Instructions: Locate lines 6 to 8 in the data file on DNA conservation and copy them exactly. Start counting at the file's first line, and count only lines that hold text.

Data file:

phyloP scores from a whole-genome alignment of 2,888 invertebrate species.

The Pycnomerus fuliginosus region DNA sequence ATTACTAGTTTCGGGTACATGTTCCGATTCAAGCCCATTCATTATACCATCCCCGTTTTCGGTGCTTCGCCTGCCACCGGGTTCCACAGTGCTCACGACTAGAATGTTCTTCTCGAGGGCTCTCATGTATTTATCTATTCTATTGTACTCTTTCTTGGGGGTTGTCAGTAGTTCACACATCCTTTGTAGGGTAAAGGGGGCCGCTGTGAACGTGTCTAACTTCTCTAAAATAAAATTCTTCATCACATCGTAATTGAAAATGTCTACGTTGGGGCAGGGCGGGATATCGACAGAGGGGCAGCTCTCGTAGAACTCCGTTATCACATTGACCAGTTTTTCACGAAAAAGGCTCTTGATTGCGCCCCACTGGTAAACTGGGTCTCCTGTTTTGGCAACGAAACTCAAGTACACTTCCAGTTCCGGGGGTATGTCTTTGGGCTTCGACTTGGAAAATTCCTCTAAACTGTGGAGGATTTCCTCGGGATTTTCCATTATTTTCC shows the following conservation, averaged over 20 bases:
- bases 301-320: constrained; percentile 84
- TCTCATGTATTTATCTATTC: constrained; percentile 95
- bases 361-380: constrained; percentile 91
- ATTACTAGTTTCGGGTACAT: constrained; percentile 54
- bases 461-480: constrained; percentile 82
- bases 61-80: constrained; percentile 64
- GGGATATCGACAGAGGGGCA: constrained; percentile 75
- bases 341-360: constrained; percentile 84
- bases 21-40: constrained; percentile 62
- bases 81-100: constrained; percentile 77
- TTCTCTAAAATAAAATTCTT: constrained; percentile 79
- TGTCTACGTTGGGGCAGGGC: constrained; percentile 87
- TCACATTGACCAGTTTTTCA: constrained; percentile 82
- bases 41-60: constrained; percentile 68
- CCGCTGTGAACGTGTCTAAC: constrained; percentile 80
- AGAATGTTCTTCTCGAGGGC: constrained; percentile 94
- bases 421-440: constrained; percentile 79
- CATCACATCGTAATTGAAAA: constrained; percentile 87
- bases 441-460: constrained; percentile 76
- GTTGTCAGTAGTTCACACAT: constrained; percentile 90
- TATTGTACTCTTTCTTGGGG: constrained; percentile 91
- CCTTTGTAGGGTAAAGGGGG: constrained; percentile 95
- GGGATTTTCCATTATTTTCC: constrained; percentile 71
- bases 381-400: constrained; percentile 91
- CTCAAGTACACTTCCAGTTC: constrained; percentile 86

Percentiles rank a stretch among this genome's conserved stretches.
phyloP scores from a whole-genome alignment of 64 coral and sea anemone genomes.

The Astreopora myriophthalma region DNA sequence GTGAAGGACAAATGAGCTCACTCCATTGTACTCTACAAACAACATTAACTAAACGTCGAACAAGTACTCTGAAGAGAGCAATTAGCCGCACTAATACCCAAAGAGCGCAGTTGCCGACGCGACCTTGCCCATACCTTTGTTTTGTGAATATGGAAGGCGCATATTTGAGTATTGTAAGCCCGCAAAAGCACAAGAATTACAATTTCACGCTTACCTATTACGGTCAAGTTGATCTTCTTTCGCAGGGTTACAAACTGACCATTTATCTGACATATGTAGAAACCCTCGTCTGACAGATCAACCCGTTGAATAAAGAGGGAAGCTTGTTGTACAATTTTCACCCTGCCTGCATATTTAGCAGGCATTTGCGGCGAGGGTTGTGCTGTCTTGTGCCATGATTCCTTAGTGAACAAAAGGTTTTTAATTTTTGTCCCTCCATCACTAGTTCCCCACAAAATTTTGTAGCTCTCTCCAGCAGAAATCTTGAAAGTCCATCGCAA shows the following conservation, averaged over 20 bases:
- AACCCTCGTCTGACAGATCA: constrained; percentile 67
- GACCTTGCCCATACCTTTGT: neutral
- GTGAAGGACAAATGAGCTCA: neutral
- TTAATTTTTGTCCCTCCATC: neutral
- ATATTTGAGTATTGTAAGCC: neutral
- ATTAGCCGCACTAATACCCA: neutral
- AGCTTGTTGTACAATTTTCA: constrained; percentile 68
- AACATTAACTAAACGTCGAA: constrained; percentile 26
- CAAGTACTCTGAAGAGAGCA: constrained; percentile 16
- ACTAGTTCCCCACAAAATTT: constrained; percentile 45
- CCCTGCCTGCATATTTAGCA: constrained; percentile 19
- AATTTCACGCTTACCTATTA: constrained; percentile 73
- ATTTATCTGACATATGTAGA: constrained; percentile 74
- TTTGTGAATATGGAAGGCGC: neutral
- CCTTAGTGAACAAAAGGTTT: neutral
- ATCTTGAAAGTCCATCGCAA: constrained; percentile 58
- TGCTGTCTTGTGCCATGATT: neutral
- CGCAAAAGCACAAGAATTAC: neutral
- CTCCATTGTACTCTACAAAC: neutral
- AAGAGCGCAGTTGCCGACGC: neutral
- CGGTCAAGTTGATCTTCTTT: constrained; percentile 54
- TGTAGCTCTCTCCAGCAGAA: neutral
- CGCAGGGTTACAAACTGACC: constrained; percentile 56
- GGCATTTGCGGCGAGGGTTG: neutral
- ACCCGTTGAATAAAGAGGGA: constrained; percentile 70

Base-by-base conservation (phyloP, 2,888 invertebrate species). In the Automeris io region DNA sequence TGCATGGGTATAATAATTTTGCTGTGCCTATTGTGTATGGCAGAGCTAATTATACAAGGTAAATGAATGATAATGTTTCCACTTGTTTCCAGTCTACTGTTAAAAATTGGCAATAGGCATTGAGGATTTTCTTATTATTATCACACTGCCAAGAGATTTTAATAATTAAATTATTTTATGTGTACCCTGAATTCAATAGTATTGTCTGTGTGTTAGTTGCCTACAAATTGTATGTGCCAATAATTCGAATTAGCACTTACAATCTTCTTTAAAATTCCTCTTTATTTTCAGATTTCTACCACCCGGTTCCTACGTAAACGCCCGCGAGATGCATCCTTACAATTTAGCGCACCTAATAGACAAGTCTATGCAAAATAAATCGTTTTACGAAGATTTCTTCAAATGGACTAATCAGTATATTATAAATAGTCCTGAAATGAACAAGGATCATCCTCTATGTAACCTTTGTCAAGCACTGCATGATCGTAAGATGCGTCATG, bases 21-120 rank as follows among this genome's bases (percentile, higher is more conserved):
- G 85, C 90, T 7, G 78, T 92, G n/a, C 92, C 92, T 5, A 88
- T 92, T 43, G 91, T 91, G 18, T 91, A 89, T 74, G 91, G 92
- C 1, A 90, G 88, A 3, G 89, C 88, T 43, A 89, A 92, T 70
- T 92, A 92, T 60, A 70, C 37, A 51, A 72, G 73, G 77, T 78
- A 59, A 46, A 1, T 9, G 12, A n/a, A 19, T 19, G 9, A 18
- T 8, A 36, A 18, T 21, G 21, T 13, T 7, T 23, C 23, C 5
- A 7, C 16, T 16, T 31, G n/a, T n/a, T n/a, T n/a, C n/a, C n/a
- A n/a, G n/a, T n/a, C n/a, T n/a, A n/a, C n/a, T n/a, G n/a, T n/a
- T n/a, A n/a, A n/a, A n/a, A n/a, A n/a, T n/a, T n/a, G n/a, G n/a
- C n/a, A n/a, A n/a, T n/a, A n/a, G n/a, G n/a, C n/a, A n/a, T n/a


- ATTACTAGTTTCGGGTACAT: constrained; percentile 54
- bases 461-480: constrained; percentile 82
- bases 61-80: constrained; percentile 64